New experiential learning program builds community connections, research skills
The University of Georgia College of Public Health has awarded mini-grants to four student-led community outreach projects focused on addressing health disparities in Athens-Clarke County.
Nearly $3,400 in funding was distributed for the projects through a new experiential learning program called Community Mini-Grants for Inclusion, Research, and Engagement, launched in Fall 2018 by the College faculty’s Diversity Committee.
The program, explained Diversity Committee member Sarah DeYoung, allows students to gain experience in grant proposal writing. This includes identifying a problem or need, thinking through the logistics of research design, identifying and developing stakeholders in the community, and mapping out ways to implement research and outreach.
To kick off the program, interested CPH students and faculty were invited to attend a brainstorming session in October aimed at teambuilding and generating project ideas focused on improving the health of under-represented, minority populations in Athens-Clarke County.
“Clarke County has many diverse communities. One of the core problems these communities have in common is lack of access to key resources such as adequate housing, food, and healthcare. These barriers to access are often caused by discrimination and income inequality,” DeYoung said.
Thirty-four percent of Athens-Clarke County residents live below the poverty level, marking Clarke one of the poorest counties in the nation, according to the U.S. Census Bureau.
Through these projects, CPH students will build their research skills but contribute to larger efforts aimed at helping the community of Athens thrive.
“[CPH] students can serve as a resource for community organizations,” DeYoung said. “And community-based organizations can teach new skills to the students.”
The four winning teams, each led by a faculty mentor, were announced in January 2019. Their projects will help connect Medicaid-insured patients connect to health care providers, engage young fathers’ support in breastfeeding practices, explore the benefits school-based health centers and improve lead contamination monitoring in ACC schools .
Projects will be carried out January through March with results to be presented in a special session on April 19 from 4:00 to 6:00 p.m. in the Wright Hall Annex on the UGA Health Sciences Campus. For participating MPH students, these projects will be eligible for consideration as their capstone.
Funding for the mini-grants was provided by the CPH Dean’s Office and the College’s Department of Health Promotion and Behavior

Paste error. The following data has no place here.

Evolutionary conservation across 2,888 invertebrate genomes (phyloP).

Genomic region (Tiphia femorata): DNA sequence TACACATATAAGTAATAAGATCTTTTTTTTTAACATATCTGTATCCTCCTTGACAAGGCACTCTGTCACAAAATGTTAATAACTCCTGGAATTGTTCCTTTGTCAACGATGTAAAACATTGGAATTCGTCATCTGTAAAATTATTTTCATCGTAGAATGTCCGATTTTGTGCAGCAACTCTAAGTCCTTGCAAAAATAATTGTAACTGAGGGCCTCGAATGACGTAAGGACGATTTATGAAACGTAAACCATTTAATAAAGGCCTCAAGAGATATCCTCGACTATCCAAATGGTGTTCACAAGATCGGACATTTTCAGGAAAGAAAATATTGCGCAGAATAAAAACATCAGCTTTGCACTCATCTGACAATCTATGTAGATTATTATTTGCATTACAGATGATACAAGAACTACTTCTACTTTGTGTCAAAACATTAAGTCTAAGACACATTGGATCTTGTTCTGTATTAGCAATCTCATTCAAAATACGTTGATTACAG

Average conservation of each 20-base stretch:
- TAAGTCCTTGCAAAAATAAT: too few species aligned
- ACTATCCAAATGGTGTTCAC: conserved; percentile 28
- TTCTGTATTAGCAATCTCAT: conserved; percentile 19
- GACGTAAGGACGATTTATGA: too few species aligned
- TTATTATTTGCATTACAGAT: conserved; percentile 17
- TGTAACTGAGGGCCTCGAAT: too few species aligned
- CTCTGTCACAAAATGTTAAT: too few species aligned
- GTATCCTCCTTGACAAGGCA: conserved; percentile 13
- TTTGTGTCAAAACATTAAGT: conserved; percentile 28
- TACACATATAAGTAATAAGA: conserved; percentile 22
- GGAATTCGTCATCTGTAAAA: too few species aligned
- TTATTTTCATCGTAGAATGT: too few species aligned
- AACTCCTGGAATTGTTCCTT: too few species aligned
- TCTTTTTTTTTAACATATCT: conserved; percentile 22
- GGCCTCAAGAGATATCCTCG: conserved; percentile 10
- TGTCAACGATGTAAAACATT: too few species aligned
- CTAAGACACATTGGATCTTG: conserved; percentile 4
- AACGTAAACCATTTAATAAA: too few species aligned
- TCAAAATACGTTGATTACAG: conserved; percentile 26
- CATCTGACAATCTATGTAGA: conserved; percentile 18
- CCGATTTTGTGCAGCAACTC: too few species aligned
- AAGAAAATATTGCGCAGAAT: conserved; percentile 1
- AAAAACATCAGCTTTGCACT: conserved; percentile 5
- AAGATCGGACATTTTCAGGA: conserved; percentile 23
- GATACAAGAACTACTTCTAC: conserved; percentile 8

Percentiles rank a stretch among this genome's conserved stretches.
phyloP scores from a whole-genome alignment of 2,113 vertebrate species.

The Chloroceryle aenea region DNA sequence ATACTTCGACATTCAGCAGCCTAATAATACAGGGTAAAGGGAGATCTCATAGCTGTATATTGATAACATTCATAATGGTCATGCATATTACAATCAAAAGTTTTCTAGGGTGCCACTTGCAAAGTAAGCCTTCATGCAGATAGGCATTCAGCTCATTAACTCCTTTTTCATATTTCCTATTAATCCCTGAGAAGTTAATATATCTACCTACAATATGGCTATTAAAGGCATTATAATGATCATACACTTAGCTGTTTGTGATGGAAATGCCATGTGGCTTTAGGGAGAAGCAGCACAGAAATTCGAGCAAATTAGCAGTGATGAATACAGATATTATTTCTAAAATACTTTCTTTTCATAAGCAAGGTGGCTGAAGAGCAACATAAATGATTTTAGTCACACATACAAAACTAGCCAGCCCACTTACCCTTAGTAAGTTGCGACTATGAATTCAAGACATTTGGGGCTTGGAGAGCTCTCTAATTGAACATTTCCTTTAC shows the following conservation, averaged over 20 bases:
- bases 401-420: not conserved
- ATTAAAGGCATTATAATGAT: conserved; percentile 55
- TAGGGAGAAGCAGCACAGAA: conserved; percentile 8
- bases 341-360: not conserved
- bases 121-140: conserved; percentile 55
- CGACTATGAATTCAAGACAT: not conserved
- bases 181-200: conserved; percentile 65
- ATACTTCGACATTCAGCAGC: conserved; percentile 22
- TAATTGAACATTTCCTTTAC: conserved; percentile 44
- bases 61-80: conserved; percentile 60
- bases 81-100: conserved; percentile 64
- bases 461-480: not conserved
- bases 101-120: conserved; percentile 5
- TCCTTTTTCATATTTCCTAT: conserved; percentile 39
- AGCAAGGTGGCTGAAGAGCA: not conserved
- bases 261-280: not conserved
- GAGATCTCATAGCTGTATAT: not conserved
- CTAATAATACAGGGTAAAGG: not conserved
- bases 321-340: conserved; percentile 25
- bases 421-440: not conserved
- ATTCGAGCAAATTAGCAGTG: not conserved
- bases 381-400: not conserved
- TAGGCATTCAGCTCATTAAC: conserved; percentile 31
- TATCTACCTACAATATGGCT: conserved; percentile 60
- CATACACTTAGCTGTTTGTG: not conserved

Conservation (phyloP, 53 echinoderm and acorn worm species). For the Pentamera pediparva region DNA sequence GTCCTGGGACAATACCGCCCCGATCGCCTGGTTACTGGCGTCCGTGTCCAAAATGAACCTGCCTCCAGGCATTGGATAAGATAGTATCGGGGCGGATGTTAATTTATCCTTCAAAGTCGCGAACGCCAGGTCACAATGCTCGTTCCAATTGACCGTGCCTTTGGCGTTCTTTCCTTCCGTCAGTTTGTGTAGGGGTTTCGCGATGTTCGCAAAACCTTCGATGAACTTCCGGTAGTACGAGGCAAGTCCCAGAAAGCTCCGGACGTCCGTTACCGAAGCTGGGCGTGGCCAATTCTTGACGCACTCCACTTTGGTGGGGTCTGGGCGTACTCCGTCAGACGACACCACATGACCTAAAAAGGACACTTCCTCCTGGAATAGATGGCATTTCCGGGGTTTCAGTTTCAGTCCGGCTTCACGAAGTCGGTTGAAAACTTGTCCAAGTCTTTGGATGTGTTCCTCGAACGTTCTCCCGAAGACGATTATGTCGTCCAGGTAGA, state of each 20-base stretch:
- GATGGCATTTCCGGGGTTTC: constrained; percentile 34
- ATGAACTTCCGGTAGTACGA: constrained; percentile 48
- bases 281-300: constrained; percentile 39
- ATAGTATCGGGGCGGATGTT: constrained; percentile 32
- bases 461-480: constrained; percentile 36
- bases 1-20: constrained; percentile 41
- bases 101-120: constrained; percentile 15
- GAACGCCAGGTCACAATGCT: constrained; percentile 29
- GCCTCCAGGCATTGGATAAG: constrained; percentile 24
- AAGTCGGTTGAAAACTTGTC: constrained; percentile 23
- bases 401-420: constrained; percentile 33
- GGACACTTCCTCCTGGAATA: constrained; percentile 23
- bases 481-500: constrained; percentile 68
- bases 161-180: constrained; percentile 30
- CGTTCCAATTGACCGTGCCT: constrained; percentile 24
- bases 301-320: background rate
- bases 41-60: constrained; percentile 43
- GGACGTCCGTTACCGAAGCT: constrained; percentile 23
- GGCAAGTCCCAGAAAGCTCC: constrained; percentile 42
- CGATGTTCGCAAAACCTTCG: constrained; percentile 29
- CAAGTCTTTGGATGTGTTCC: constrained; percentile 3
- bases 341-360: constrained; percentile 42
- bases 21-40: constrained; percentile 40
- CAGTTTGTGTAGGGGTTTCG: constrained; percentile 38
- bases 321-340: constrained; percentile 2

The 2019 CPH Community Mini-Grant awardees are:
- Engaging and Promoting Young and First-Time Fathers’ Support in Breastfeeding Practices
- Derek Coger – MPH candidate, epidemiology
- Kennicia Fortson – MPH/MSW candidate, health promotion
- Marcus Dumas – Ph.D. candidate, health promotion
- Shantesica Gilliam – Ph.D. candidate, health promotion
- Victoria Jackson – MPH candidate, health promotion and behavior
- Erica Taylor – Ph.D. candidate, health promotion
- Faculty Mentor – Tamora Callands, health promotion and behavior
- Examination of Lead Contamination in Elementary Schools in Athens-Clarke County, Georgia
- Devan Campbell – Ph.D. candidate, environmental health
- Kristin Ingmundson – MPH candidate, environmental health
- Harris Jamal – MPH candidate, environmental health
- Megan Lott – Ph.D. candidate, environmental health
- Faculty Mentor – Marsha Black, environmental health science
- Student Health and the Need for School-Based Health Centers in Athens-Clarke County, Georgia
- Michelle Bardgett – MPH candidate, health policy and management
- Valerie E. Kimbrough – MPH candidate, gerontology
- Michael Bien – MPH candidate, health promotion and behavior
- Nicholas Mallis – MPH candidate, epidemiology
- Faculty Mentor – Justin Ingels, health policy & management
- Athens-Clarke County Utilization of Medicaid Inclusion and Engagement
- Dana Alvin – MPH candidate, health policy and management
- Will Chase – MPH candidate, health policy and management
- Nahyo Jalajel- Nahyo – MPH candidate, health policy and management
- Devynn Sharpe – MPH candidate, health policy and management
- Marie Smith – MPH candidate, epidemiology & health policy and management
- Faculty Mentor – Grace Bagwell Adams, health policy and management
Photo (left to right): Environmental health graduate students Harris Jamal, Kris Ingmundson, Megan Lott, and Devan Campbell were awarded a Community Mini-Grant for Inclusion, Research, and Engagement by the UGA College of Public Health. Their proposal is focused on testing for lead in drinking water at elementary schools in Athens-Clarke County.
– Rebecca Ayer
Posted on March 4, 2019.
Additional coverage at ASPPH Friday Letter and WGAU.